Univariate analysis (mean and standard deviation) was conducted for each item of the burden scale, as well as for the mean of the whole scale and for age. Factor analysis was performed. The internal consistency of the scale was calculated as the Cronbach’s alpha; in accordance with the literature, we considered a Cronbach’s alpha of 0.70 or higher as satisfactory (17), and a Cronbach’s alpha > 0.50 as acceptable (18).

Pearson correlations were used to assess the association between total burden (item 27) and last month’s burden relative to the last year (item 28), as well as the association between either of these and the mean of the rest of the scale. Pearson correlations were also used to assess the association between caregiver age and burden. The Mann-Whitney test was used to assess gender difference in burden. Analysis of race was not conducted as all participants were Jewish (even though roughly 20% of the Israeli population is Arab, with at least as much serious mental illness as in the Jewish population). Assessment of difference in burden according to kinship relation was not conducted due to nearly all assessed caregivers being parents of the mentally ill person taken care of (50, i.e., 94%).


The mean age of the caregivers was 58.8 with a standard deviation of 9.3 and a range of 40-78 (years). The means and standard deviations of all burden questionnaire items are displayed in Table 1. Item 26 was eliminated from further analysis as it was the only question not answered by at least a third of the participants (18, i.e., 35%).

 Table 1. Means and standard deviations of the caregiver burden questionnaire scores

Item (all referring to burden due to caregiver role)*



1. I invest time in my mentally ill family member (MIFM)



2. I spend money on my MIFM



3. I invest physical effort in caring for my MIFM



4. I am busy caring for my MIFM



5. I am ill due to caring for my MIFM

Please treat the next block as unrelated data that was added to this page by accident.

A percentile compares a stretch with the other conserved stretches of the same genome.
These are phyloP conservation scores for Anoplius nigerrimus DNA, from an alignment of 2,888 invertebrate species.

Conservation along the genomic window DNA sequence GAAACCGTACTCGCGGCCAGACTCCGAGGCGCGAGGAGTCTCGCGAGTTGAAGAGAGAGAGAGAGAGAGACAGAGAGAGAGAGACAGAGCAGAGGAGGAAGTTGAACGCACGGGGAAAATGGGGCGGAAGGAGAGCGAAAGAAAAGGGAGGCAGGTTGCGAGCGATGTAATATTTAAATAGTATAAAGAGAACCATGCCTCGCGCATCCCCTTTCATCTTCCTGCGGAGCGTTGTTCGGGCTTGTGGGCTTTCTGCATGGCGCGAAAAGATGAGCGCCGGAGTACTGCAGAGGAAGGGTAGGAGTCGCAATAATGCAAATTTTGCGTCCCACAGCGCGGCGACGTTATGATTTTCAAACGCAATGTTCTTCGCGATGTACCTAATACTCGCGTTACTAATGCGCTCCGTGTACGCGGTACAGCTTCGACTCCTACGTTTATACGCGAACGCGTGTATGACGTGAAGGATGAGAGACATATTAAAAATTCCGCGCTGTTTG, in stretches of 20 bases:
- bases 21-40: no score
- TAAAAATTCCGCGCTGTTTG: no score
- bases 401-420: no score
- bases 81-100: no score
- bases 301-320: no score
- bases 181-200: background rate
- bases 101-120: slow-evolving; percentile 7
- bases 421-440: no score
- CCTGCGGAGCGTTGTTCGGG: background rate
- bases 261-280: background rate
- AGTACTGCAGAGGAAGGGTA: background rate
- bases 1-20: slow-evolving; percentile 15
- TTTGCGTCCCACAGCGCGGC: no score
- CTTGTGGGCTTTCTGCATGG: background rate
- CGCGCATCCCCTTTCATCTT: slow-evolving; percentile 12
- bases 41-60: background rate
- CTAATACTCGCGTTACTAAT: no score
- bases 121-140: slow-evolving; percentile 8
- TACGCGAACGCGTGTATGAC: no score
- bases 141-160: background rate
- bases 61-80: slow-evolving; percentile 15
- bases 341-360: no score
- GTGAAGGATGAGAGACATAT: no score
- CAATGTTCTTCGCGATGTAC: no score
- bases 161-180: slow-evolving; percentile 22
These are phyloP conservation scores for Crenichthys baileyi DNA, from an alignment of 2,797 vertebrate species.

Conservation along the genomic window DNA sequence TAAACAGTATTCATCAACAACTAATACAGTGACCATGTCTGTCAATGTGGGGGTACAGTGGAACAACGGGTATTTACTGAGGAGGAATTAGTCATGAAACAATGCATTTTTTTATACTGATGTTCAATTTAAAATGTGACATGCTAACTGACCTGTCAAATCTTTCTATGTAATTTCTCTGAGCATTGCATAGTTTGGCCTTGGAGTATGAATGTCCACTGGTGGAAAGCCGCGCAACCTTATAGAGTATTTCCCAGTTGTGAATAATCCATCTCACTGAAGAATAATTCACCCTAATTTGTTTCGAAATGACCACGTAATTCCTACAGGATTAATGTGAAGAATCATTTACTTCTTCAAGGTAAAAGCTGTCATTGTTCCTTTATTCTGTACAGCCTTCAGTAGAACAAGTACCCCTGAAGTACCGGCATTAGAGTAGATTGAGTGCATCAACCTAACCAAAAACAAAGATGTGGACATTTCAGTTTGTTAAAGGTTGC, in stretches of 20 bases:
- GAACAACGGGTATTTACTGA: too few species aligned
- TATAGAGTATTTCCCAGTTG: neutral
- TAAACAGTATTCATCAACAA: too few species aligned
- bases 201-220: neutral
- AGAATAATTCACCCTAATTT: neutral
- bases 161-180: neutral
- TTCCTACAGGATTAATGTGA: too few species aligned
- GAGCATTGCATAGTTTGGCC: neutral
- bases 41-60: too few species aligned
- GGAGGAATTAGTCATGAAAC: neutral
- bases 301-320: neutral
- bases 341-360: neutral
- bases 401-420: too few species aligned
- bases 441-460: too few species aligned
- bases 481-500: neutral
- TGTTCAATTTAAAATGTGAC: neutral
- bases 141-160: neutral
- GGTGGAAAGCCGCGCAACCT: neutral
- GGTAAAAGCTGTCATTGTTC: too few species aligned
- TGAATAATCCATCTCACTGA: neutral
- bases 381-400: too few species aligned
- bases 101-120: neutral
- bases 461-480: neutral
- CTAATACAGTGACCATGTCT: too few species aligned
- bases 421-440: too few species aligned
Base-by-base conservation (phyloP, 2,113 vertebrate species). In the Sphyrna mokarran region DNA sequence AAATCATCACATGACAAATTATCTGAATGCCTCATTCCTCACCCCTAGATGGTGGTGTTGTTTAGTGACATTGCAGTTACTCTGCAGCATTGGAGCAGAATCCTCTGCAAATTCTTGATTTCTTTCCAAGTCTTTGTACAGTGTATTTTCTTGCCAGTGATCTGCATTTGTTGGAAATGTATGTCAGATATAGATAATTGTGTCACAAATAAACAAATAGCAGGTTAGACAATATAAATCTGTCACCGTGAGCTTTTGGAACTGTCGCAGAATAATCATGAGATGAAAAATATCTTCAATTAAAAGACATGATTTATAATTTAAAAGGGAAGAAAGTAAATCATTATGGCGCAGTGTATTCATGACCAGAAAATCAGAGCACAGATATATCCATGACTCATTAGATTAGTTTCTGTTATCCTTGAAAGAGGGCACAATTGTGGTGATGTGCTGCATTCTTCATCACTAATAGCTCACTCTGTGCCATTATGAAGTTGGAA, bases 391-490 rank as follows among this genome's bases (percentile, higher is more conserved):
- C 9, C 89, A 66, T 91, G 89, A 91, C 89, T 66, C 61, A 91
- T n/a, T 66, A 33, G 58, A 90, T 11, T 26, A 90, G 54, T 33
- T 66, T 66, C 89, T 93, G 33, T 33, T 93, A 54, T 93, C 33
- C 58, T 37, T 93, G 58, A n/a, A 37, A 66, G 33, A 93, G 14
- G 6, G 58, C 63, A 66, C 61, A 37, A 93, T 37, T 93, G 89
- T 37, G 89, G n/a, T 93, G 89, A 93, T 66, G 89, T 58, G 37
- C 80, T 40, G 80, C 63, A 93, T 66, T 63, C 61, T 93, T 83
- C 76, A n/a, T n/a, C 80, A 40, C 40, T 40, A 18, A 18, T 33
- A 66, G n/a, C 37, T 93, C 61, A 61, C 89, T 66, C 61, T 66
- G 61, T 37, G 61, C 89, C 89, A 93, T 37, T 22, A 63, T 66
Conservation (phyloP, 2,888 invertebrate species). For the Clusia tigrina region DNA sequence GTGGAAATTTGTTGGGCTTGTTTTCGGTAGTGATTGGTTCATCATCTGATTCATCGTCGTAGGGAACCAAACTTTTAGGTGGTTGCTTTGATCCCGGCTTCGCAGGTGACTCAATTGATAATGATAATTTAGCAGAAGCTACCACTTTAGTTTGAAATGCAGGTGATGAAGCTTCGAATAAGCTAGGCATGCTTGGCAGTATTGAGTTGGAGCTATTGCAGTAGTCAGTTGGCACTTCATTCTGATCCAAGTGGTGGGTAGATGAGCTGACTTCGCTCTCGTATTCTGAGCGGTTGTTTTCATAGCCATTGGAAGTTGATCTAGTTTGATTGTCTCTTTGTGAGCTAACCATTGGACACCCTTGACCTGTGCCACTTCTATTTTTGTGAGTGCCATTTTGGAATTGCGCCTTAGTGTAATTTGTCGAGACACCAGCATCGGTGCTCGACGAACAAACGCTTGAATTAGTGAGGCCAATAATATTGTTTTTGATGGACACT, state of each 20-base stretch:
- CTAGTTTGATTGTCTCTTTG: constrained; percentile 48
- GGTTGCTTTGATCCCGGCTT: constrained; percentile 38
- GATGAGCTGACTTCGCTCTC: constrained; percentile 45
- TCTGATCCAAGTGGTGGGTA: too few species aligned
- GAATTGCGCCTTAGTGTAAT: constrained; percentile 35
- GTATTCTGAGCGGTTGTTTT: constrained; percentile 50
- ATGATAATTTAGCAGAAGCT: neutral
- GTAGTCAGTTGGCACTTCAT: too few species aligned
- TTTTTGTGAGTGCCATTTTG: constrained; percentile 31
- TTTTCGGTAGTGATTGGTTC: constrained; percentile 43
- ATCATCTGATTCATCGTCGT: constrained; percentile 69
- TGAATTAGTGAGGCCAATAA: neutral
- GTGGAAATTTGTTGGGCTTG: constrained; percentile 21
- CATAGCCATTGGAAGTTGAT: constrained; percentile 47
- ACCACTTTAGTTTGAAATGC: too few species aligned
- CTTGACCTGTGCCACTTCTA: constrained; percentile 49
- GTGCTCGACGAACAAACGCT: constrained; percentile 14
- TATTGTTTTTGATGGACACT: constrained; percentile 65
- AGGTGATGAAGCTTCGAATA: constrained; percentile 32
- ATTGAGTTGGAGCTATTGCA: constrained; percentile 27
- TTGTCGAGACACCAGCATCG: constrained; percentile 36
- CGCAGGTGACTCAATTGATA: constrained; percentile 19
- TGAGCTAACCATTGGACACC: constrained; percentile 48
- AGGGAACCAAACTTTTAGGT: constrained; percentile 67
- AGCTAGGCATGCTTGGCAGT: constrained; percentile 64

6. I am in danger due to caring for my MIFM



7. I lack privacy due to caring for my MIFM



8. I lose work time due to caring for my MIFM



9. My leisure activities are reduced due to caring for my MIFM



10. I lack rest due to caring for my MIFM



11. I lack company due to caring for my MIFM



12. My plans are inhibited due to caring for my MIFM



13. I lack assistance in caring for my MIFM



14. I cannot share with others my concerns regarding my MIFM



15. I am angry about the care of my MIFM



16. I am desperate, related to my MIFM



17. I am ashamed, related to my MIFM



18. I am sad, related to my MIFM



19. I am worried, related to my MIFM



20. I am humiliated, related to my MIFM



21. I am exhausted, related to my MIFM



22. I am frightened, related to my MIFM



23. I feel guilty, related to my MIFM



24. I feel exploited, related to the care of my MIFM



25. I feel misunderstood, related to my MIFM



27. I generally suffer from burden, related to my MIFM



28. I suffered such burden the last month relative to the last year



Mean score



* range of score – 1 = no, to 4 = very much

Factor analysis did not reveal coherent factors. Therefore the scale was treated as a whole. Cronbach’s alpha for the whole burden scale (excluding item 26) was 0.88.

Validity was assessed by separately correlating the 2 general burden items – which were also tested for correlation with each other – with the mean of the rest of the scale. The correlation between total burden (item 27) and last month’s burden relative to last year (item 28) was 0.40, p = 0.003. The correlation between item 27 and the mean of the rest of the scale (items 1 to 25) was 0.57, p < 0.001. There was no significant correlation between item 28 and the mean of items 1 to 25 (r = 0.23, p = 0.100).

Age was not significantly correlated with mean burden of items 1 to 25 (r = -0.20, p = 0.170). On the mean burden score (items 1 to 25), females scored significantly higher than males (U = 83.5, p = 0.046).